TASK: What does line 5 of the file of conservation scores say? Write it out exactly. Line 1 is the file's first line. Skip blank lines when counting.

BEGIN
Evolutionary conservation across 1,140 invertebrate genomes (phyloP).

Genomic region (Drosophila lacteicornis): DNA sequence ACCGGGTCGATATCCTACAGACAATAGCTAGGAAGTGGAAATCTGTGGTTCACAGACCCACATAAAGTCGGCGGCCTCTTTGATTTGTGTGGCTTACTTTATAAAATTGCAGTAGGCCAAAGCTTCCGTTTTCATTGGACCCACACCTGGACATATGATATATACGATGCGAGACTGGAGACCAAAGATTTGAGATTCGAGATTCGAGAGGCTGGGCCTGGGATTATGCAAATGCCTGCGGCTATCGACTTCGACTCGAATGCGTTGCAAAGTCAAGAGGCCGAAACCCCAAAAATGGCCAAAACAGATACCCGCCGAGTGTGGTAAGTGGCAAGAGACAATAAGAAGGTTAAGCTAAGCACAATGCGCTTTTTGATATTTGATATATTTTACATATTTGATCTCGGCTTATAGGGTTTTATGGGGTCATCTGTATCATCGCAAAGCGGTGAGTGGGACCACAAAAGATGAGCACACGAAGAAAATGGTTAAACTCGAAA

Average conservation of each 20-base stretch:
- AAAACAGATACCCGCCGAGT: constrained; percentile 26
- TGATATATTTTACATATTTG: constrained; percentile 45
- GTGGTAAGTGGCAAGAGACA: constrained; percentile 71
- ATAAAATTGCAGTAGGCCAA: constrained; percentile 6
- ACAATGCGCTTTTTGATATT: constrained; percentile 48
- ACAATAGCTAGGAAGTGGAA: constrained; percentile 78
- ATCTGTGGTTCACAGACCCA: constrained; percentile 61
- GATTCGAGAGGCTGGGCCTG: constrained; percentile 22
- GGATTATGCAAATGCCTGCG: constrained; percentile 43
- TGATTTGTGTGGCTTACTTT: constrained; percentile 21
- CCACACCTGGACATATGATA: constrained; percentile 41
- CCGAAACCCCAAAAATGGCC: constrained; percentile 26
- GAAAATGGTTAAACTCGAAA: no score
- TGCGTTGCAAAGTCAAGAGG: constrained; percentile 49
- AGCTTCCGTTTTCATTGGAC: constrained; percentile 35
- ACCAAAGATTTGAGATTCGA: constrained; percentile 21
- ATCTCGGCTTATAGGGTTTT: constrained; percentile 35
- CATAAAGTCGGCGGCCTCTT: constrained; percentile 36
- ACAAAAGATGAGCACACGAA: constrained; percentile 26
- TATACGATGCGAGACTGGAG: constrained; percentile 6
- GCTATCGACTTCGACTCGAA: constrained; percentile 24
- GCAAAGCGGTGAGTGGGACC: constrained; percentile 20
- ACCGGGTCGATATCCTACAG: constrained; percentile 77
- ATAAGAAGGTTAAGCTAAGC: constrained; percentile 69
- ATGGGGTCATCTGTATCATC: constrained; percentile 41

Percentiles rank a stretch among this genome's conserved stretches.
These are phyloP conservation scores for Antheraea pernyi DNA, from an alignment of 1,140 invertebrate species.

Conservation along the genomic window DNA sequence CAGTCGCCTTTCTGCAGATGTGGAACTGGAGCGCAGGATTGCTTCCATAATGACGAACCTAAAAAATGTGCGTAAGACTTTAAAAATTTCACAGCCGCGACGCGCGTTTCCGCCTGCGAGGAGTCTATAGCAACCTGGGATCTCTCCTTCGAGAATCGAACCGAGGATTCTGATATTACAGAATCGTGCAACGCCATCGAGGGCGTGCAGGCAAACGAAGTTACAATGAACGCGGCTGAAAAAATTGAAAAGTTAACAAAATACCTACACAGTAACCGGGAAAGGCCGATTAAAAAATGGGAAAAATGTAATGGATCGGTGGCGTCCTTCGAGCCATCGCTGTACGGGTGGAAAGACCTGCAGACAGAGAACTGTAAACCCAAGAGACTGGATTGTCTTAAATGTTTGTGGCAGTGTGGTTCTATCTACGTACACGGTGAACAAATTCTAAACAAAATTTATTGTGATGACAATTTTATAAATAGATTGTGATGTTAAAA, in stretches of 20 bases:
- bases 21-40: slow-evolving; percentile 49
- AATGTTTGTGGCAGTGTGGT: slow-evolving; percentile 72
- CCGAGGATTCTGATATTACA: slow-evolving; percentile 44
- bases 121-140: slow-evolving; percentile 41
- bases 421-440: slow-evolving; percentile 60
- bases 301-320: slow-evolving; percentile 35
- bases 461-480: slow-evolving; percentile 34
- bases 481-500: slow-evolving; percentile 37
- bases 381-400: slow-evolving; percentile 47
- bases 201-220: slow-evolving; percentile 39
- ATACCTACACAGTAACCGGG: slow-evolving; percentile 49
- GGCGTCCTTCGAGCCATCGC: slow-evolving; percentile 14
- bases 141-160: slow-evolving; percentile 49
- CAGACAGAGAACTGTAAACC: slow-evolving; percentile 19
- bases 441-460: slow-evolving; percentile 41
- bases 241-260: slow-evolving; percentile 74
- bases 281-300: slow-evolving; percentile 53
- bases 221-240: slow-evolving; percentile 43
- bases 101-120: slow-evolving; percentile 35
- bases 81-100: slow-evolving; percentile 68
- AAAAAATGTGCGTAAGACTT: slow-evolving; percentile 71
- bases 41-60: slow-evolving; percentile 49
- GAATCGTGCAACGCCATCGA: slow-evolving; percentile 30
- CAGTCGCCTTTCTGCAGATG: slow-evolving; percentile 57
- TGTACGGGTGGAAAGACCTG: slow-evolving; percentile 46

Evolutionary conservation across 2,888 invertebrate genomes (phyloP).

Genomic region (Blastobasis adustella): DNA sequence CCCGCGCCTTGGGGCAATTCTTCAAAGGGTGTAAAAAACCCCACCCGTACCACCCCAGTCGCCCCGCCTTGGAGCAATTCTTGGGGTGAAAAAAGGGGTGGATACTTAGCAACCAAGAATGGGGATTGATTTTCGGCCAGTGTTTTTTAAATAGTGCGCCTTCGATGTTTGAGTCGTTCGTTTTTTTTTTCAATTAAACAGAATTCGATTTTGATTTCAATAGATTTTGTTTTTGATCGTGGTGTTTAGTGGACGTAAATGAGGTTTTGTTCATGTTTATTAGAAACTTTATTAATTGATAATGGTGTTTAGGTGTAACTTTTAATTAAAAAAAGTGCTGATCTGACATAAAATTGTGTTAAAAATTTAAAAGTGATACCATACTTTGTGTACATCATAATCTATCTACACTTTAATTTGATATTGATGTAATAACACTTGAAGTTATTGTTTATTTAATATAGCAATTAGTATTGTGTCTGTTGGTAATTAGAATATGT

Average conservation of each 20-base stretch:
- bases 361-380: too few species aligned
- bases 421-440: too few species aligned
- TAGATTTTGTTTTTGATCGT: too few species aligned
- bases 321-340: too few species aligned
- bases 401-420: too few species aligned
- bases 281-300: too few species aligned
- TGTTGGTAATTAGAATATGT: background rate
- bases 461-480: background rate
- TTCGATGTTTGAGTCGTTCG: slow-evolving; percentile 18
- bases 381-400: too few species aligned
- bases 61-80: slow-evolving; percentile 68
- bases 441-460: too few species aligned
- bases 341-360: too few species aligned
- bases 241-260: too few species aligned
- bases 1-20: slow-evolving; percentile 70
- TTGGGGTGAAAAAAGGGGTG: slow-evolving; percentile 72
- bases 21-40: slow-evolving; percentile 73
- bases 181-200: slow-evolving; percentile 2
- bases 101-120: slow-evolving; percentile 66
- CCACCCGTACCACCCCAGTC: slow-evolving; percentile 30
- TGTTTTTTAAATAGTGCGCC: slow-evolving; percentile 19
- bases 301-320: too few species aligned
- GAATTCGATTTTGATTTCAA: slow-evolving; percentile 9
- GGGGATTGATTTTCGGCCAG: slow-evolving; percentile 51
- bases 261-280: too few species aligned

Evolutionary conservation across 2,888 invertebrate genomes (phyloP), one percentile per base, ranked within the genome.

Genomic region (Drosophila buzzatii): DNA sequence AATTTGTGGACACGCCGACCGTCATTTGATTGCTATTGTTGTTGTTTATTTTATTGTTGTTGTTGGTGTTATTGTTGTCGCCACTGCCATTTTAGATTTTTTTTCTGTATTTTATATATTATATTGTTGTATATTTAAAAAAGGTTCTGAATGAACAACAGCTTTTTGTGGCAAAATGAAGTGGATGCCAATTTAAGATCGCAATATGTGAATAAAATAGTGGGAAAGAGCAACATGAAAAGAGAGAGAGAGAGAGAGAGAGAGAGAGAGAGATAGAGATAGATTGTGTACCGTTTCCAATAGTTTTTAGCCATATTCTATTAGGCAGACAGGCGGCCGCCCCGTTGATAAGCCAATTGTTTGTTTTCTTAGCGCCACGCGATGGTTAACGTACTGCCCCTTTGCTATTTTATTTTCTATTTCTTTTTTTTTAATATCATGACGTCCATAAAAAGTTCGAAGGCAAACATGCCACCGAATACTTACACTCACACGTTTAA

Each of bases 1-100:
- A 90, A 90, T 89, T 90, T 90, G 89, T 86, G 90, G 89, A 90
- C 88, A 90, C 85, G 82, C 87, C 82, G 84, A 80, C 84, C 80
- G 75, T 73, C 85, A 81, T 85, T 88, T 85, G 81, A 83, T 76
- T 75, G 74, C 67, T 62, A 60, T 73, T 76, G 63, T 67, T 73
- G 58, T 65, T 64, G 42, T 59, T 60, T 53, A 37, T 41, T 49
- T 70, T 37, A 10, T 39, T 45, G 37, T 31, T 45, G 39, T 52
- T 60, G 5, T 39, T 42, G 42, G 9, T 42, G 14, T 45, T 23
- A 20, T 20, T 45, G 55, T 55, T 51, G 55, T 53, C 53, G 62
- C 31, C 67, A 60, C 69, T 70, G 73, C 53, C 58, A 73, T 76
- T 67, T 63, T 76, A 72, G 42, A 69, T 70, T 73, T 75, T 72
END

- TGATATATTTTACATATTTG: constrained; percentile 45